• Child (7 – 15 years old): £4.50
  • Concessions (65+ years old): £6.00
  • Family Tickets: (£15.00 – £25.50)

If you’re a member, you can enjoy free entry if you’re a renewal of life member.


There are several accessibility options when visiting the Caerlaverock Castle as a disabled traveller.

  • A majority of the castle is visible without the need to climb steps. The visitor centre sits only 200 metres away from the castle, and the two are linked via tarmac and grass surfaces.
  • Assistance dogs are readily welcome at Caerlaverock Castle. Non-assistance dogs are also welcome but are not allowed under roofed areas.
  • There are picnic benches and summer seats ideal for resting.
  • Ear defenders for both children and adults are available, although limited in quantity.
  • There is overcover parking available on site.

How to Get to Caerlaverock Castle


Caerlaverock Castle sits near the border between Scotland and England in a region known as Dumfries and Galloway. Here are the easiest ways to reach the castle via car and bus.

By Bus

From Dumfries, the closest central Scottish town to Caerlaverock Castle, you can take the Whitesands 7 bus from Dumfries to Great King Street in Glencaple. Transfer to the 6A bus, which takes you to Castle End Road. Caerlaverock Castle is a 5-minute walk from the station. The entire trip should take just over an hour.

By Car

If you’re planning to travel to Caerlaverock by car from Dumfries, here’s the most direct route. Head south until you reach Bankendroad, and continue south until you transfer over to the B725. Turn left at the sign, and Caerlaverock Castle should be on your right.

Attractions at Caerlaverock Castle

Here are the top attractions that you should make time for when you visit Caerlaverock Castle.

Explore Caerlaverock Castle

Explore Caerlaverock Castle

The triangular-moated castle is an awe-inspiring sight. The castle shows signs of its long and turbulent history, with much of the walls and towers destroyed a fair bit. The castle’s unique triangular ground plan made it challenging to siege, with a solid structure and excellent viewpoints from its imposing battlements.

Before you reach the twin-towered gatehouse across the moat, stop by the plague that sits outside, which details the awe-inspiring castle from above. While there’s no visitor access to Caerlaverock Castle, you can stop by the visitor centre to learn about the present castle and the previous one that sits around 300 metres from the centre.

The Visitor Centre

Visitor Centre

Check out the fascinating siege warfare exhibition at the Caerlaverock Castle visitor centre. You can read stories about this castle’s conflicts with English heritage, the Maxwell family’s feud with the Johnstones of Annandale, and the final battle against the Protestant Covenanters.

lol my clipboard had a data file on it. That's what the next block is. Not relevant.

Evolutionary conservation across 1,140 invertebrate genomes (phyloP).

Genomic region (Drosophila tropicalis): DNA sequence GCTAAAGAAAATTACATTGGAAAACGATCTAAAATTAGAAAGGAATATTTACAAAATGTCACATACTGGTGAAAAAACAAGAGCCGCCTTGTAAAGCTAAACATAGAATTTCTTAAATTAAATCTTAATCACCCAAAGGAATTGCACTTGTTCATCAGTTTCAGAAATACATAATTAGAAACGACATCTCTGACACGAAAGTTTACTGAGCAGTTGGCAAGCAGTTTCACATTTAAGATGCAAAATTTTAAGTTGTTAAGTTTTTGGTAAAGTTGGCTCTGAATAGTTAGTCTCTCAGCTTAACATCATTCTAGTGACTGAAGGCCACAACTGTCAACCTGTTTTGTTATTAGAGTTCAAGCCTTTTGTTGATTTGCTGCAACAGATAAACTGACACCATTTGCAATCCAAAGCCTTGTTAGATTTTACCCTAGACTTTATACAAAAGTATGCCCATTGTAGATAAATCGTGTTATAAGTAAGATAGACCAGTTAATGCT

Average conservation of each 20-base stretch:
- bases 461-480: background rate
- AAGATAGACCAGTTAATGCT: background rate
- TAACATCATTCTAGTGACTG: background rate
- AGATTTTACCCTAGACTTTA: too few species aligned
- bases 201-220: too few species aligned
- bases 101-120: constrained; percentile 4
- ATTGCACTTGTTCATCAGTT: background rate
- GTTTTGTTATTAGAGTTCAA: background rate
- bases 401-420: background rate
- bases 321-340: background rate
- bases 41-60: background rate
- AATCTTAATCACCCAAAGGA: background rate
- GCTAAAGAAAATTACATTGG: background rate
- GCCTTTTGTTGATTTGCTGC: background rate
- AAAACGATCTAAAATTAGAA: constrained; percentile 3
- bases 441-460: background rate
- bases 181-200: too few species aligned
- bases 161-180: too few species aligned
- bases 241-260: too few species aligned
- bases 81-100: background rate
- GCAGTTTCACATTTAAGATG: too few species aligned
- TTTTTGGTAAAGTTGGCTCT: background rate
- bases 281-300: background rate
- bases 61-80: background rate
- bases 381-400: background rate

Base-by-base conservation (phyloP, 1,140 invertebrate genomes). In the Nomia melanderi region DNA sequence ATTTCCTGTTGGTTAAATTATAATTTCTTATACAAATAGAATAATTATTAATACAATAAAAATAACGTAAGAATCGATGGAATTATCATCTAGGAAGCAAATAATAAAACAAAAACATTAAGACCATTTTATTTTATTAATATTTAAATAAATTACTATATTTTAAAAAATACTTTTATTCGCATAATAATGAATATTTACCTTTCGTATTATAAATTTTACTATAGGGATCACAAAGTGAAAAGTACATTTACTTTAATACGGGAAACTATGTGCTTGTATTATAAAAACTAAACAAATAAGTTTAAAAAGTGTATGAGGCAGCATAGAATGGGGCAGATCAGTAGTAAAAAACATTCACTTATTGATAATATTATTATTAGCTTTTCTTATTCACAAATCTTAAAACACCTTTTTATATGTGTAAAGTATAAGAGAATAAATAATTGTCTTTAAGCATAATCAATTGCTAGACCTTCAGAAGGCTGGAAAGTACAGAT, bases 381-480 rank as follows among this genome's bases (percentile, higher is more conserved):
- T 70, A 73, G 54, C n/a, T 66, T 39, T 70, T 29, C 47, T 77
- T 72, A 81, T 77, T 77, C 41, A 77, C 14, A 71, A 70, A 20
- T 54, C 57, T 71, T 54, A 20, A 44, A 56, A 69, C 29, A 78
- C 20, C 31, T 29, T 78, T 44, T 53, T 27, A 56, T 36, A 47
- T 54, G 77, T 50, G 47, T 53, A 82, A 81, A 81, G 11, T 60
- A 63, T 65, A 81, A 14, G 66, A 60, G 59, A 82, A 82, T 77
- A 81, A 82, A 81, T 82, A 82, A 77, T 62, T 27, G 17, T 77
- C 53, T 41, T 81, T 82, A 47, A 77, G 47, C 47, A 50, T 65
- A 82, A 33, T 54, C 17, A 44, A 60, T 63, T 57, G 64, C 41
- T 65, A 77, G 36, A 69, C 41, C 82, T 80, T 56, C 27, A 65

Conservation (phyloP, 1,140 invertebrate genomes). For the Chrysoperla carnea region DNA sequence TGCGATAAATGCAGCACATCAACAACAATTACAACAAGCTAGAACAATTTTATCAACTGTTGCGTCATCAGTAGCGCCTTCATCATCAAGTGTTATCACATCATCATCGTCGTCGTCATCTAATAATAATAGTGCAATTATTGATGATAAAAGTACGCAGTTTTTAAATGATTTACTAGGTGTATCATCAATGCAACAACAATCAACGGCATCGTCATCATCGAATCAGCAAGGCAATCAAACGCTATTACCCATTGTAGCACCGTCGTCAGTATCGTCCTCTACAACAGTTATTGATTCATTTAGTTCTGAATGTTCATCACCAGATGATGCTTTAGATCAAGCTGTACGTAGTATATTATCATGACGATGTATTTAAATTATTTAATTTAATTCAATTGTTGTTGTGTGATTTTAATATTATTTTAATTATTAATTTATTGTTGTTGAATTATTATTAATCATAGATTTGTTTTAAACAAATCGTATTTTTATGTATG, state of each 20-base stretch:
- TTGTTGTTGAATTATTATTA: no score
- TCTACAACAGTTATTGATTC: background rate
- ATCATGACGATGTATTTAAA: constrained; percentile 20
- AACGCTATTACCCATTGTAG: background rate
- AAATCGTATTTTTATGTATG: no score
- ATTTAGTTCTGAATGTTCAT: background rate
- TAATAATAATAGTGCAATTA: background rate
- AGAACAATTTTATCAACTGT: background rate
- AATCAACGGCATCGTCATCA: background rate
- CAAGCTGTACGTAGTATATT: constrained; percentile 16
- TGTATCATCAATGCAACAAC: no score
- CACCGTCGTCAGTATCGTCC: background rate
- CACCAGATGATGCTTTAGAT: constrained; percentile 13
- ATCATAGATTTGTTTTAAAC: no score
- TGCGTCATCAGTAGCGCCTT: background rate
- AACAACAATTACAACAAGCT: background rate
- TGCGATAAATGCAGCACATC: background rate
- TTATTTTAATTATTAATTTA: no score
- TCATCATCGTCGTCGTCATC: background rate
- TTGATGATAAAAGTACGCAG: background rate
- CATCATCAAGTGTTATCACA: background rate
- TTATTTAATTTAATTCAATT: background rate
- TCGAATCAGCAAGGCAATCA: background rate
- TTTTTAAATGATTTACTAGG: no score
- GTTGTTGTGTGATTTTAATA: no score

You’ll also be able to see representations of the Medieval siege engines used to besiege the castle, the story of Herbert Maxwell, and so much more. The knowledgeable staff of Caerlaverock Castle will be more than happy to answer any questions you may have about the Castle and its history.

Feel free to give a donation, and all funds go to Historic Scotland and their ongoing support and maintenance of Scotland’s historic monuments.

Seeing Locations from Movies and TV Shows

Locations from Movies and TV

Caerlaverock Castle has been featured as the focal point for many movies and TV shows, although not always as itself. Fans of Scottish shows ‘Outlander’ and Mary, Queen of Scots may recognise the iconic red Standstone castle as a filming location. The castle was also featured as a location for the 2011 movie, ‘The Decoy Bride’.

Enjoy the Castle’s Tearoom

During the summer and on weekends during the winter months, Caerlaverock Castle is a fantastic tearoom, with the castle visible while you sip on drinks and enjoy finger snacks. The tearoom has a superb selection of freshly baked goods and finely ground coffee, so make sure to stop by for refreshments once you’ve thoroughly explored Caerlaverock.

Visit the Castle Adventure Park

For the little tots who still have energy to spare after exploring the entire castle, make sure to stop by the castle adventure park that can be found near the visitor centre. The adventure park is themed after the castle, with several fun activities that your children will enjoy.

Walk the Nature Trail Near to a Forgotten Castle

Nature Trail

Before Caerlaverock was built, the Maxwell family began to construct a castle a little further south. This forgotten castle is a stunning sight and an adventure to reach, with a nature trail that takes you through Dumfries and Galloway’s picturesque forests. The grazing land around this castle offers an excellent place to enjoy a picnic with friends and family.